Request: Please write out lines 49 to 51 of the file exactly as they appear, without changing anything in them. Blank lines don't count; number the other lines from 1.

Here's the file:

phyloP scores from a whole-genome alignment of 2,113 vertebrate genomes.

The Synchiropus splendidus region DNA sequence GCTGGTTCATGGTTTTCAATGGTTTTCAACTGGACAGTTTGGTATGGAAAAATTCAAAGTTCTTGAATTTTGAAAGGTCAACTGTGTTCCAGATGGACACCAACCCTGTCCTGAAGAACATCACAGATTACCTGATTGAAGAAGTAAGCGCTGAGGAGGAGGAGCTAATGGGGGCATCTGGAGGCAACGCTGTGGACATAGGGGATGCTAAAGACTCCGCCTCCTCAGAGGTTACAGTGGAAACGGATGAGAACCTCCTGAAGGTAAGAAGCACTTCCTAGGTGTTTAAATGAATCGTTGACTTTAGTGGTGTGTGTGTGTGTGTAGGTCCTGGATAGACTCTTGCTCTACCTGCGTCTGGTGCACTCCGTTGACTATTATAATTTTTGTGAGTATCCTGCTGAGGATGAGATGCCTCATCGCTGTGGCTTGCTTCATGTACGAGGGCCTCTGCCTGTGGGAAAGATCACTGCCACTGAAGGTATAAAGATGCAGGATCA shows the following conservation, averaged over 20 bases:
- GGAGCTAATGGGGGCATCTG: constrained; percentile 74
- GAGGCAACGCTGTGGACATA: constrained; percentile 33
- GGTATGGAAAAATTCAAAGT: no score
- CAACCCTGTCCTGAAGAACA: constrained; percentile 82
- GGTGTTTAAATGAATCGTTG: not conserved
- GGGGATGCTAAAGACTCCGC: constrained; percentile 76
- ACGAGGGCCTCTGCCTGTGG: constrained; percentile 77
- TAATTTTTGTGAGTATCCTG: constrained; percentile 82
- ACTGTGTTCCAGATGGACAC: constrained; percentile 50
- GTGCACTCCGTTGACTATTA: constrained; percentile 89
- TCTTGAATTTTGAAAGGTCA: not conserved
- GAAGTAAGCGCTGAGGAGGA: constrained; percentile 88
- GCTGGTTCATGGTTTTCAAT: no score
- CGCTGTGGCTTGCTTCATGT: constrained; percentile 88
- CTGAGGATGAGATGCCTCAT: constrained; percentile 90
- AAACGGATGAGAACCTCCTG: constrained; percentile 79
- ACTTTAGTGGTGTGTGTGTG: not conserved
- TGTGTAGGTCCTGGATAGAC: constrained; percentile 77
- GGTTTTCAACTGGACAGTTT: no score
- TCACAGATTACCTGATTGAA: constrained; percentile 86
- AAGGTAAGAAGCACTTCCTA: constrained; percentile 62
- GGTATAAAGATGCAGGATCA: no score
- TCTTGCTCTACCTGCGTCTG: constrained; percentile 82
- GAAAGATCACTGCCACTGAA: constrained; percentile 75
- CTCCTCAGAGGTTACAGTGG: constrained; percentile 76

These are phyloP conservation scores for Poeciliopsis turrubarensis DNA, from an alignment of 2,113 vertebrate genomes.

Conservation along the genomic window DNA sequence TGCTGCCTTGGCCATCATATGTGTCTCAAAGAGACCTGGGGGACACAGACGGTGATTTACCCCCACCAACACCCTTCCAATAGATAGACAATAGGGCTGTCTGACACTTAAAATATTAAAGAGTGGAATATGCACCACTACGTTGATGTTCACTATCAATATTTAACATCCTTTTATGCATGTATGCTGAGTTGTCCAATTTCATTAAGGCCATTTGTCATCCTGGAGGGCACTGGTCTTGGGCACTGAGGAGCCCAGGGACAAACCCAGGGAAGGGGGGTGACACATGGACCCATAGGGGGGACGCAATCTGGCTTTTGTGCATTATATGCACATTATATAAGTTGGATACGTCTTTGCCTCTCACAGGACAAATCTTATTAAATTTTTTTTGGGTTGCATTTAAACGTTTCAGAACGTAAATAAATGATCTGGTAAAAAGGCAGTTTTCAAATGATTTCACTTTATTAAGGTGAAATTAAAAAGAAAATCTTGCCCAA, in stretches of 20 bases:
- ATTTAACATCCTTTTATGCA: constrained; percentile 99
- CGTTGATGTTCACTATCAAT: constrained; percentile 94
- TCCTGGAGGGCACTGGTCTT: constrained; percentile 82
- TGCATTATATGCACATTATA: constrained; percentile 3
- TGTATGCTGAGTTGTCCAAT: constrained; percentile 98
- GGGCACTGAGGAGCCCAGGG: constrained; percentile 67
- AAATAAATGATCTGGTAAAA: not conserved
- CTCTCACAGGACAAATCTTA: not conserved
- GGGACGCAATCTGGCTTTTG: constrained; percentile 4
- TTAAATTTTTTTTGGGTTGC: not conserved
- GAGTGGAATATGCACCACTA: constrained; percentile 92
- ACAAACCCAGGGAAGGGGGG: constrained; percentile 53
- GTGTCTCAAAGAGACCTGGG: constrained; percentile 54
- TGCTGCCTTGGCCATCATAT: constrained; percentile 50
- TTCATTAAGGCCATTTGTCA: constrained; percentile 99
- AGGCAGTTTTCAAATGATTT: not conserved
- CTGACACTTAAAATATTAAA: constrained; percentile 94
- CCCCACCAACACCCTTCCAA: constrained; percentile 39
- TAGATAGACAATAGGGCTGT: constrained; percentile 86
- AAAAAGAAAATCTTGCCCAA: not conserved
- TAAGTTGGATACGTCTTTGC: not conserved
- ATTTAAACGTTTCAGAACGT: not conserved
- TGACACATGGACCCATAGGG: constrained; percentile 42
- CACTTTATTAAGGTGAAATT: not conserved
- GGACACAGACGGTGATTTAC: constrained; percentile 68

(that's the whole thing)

- AAAAAGAAAATCTTGCCCAA: not conserved
- TAAGTTGGATACGTCTTTGC: not conserved
- ATTTAAACGTTTCAGAACGT: not conserved